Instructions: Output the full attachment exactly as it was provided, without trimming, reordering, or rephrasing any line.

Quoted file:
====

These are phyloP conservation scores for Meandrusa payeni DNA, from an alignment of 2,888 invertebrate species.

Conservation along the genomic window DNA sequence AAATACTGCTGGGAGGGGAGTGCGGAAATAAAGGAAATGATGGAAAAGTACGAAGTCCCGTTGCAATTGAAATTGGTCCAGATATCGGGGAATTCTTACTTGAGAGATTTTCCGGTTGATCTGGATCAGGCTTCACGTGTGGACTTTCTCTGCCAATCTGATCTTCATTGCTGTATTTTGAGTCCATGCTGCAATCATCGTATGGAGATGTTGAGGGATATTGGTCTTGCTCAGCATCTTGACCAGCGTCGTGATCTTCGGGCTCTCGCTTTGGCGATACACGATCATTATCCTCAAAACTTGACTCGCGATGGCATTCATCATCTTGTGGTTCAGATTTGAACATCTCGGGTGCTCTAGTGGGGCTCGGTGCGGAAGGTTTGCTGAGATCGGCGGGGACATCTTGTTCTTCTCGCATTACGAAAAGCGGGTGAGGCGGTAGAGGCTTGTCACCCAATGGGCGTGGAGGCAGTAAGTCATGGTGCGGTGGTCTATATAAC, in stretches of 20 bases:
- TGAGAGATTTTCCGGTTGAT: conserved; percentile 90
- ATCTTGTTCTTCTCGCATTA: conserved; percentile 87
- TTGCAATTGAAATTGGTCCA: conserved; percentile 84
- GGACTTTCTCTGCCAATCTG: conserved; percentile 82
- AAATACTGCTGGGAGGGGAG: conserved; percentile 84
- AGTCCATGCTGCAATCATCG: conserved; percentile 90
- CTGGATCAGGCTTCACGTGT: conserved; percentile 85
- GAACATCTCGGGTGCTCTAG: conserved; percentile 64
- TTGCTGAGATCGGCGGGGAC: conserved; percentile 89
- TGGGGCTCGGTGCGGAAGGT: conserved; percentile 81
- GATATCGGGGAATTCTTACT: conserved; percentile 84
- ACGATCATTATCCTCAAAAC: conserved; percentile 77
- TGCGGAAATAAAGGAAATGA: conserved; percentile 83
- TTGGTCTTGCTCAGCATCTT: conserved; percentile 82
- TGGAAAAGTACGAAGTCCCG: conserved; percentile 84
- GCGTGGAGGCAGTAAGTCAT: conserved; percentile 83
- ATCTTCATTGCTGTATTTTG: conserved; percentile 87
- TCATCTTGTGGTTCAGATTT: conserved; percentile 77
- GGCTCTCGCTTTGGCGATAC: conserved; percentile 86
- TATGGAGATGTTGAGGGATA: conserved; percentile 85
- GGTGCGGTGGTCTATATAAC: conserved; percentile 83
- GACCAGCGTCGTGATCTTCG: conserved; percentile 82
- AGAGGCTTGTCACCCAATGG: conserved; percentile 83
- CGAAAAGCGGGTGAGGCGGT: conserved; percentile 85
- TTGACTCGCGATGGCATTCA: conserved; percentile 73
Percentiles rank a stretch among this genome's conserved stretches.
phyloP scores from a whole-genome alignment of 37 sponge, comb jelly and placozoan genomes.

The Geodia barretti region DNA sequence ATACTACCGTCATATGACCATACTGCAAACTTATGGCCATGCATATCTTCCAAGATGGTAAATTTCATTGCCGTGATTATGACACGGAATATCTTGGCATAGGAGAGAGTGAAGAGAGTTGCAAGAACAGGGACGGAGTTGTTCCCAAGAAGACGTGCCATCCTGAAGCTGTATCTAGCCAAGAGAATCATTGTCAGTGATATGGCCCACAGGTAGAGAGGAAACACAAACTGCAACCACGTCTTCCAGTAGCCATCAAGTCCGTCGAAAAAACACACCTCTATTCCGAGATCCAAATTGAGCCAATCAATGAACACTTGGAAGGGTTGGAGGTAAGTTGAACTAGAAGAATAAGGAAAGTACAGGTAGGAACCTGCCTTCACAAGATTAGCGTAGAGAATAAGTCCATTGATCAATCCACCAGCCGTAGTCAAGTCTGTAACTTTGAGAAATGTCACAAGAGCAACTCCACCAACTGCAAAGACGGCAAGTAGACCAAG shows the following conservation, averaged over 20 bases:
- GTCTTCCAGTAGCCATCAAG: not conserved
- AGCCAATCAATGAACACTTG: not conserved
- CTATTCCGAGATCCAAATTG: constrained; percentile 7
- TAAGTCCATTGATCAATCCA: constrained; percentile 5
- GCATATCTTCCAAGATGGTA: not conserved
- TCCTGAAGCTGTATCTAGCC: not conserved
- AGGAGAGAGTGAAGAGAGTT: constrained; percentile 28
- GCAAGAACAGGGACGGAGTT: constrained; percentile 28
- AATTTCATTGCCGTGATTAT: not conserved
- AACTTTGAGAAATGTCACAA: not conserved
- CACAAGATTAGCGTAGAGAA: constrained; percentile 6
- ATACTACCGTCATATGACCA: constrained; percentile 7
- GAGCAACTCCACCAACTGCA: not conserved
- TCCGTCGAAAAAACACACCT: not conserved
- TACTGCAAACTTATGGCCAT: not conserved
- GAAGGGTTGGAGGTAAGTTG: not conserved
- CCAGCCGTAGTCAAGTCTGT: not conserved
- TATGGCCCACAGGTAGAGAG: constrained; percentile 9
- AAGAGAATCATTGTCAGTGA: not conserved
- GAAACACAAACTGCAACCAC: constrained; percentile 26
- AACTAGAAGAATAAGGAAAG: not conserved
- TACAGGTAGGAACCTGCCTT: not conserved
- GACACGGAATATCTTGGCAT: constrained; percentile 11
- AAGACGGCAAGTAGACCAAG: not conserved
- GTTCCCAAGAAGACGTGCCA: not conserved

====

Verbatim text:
These are phyloP conservation scores for Meandrusa payeni DNA, from an alignment of 2,888 invertebrate species.

Conservation along the genomic window DNA sequence AAATACTGCTGGGAGGGGAGTGCGGAAATAAAGGAAATGATGGAAAAGTACGAAGTCCCGTTGCAATTGAAATTGGTCCAGATATCGGGGAATTCTTACTTGAGAGATTTTCCGGTTGATCTGGATCAGGCTTCACGTGTGGACTTTCTCTGCCAATCTGATCTTCATTGCTGTATTTTGAGTCCATGCTGCAATCATCGTATGGAGATGTTGAGGGATATTGGTCTTGCTCAGCATCTTGACCAGCGTCGTGATCTTCGGGCTCTCGCTTTGGCGATACACGATCATTATCCTCAAAACTTGACTCGCGATGGCATTCATCATCTTGTGGTTCAGATTTGAACATCTCGGGTGCTCTAGTGGGGCTCGGTGCGGAAGGTTTGCTGAGATCGGCGGGGACATCTTGTTCTTCTCGCATTACGAAAAGCGGGTGAGGCGGTAGAGGCTTGTCACCCAATGGGCGTGGAGGCAGTAAGTCATGGTGCGGTGGTCTATATAAC, in stretches of 20 bases:
- TGAGAGATTTTCCGGTTGAT: conserved; percentile 90
- ATCTTGTTCTTCTCGCATTA: conserved; percentile 87
- TTGCAATTGAAATTGGTCCA: conserved; percentile 84
- GGACTTTCTCTGCCAATCTG: conserved; percentile 82
- AAATACTGCTGGGAGGGGAG: conserved; percentile 84
- AGTCCATGCTGCAATCATCG: conserved; percentile 90
- CTGGATCAGGCTTCACGTGT: conserved; percentile 85
- GAACATCTCGGGTGCTCTAG: conserved; percentile 64
- TTGCTGAGATCGGCGGGGAC: conserved; percentile 89
- TGGGGCTCGGTGCGGAAGGT: conserved; percentile 81
- GATATCGGGGAATTCTTACT: conserved; percentile 84
- ACGATCATTATCCTCAAAAC: conserved; percentile 77
- TGCGGAAATAAAGGAAATGA: conserved; percentile 83
- TTGGTCTTGCTCAGCATCTT: conserved; percentile 82
- TGGAAAAGTACGAAGTCCCG: conserved; percentile 84
- GCGTGGAGGCAGTAAGTCAT: conserved; percentile 83
- ATCTTCATTGCTGTATTTTG: conserved; percentile 87
- TCATCTTGTGGTTCAGATTT: conserved; percentile 77
- GGCTCTCGCTTTGGCGATAC: conserved; percentile 86
- TATGGAGATGTTGAGGGATA: conserved; percentile 85
- GGTGCGGTGGTCTATATAAC: conserved; percentile 83
- GACCAGCGTCGTGATCTTCG: conserved; percentile 82
- AGAGGCTTGTCACCCAATGG: conserved; percentile 83
- CGAAAAGCGGGTGAGGCGGT: conserved; percentile 85
- TTGACTCGCGATGGCATTCA: conserved; percentile 73
Percentiles rank a stretch among this genome's conserved stretches.
phyloP scores from a whole-genome alignment of 37 sponge, comb jelly and placozoan genomes.

The Geodia barretti region DNA sequence ATACTACCGTCATATGACCATACTGCAAACTTATGGCCATGCATATCTTCCAAGATGGTAAATTTCATTGCCGTGATTATGACACGGAATATCTTGGCATAGGAGAGAGTGAAGAGAGTTGCAAGAACAGGGACGGAGTTGTTCCCAAGAAGACGTGCCATCCTGAAGCTGTATCTAGCCAAGAGAATCATTGTCAGTGATATGGCCCACAGGTAGAGAGGAAACACAAACTGCAACCACGTCTTCCAGTAGCCATCAAGTCCGTCGAAAAAACACACCTCTATTCCGAGATCCAAATTGAGCCAATCAATGAACACTTGGAAGGGTTGGAGGTAAGTTGAACTAGAAGAATAAGGAAAGTACAGGTAGGAACCTGCCTTCACAAGATTAGCGTAGAGAATAAGTCCATTGATCAATCCACCAGCCGTAGTCAAGTCTGTAACTTTGAGAAATGTCACAAGAGCAACTCCACCAACTGCAAAGACGGCAAGTAGACCAAG shows the following conservation, averaged over 20 bases:
- GTCTTCCAGTAGCCATCAAG: not conserved
- AGCCAATCAATGAACACTTG: not conserved
- CTATTCCGAGATCCAAATTG: constrained; percentile 7
- TAAGTCCATTGATCAATCCA: constrained; percentile 5
- GCATATCTTCCAAGATGGTA: not conserved
- TCCTGAAGCTGTATCTAGCC: not conserved
- AGGAGAGAGTGAAGAGAGTT: constrained; percentile 28
- GCAAGAACAGGGACGGAGTT: constrained; percentile 28
- AATTTCATTGCCGTGATTAT: not conserved
- AACTTTGAGAAATGTCACAA: not conserved
- CACAAGATTAGCGTAGAGAA: constrained; percentile 6
- ATACTACCGTCATATGACCA: constrained; percentile 7
- GAGCAACTCCACCAACTGCA: not conserved
- TCCGTCGAAAAAACACACCT: not conserved
- TACTGCAAACTTATGGCCAT: not conserved
- GAAGGGTTGGAGGTAAGTTG: not conserved
- CCAGCCGTAGTCAAGTCTGT: not conserved
- TATGGCCCACAGGTAGAGAG: constrained; percentile 9
- AAGAGAATCATTGTCAGTGA: not conserved
- GAAACACAAACTGCAACCAC: constrained; percentile 26
- AACTAGAAGAATAAGGAAAG: not conserved
- TACAGGTAGGAACCTGCCTT: not conserved
- GACACGGAATATCTTGGCAT: constrained; percentile 11
- AAGACGGCAAGTAGACCAAG: not conserved
- GTTCCCAAGAAGACGTGCCA: not conserved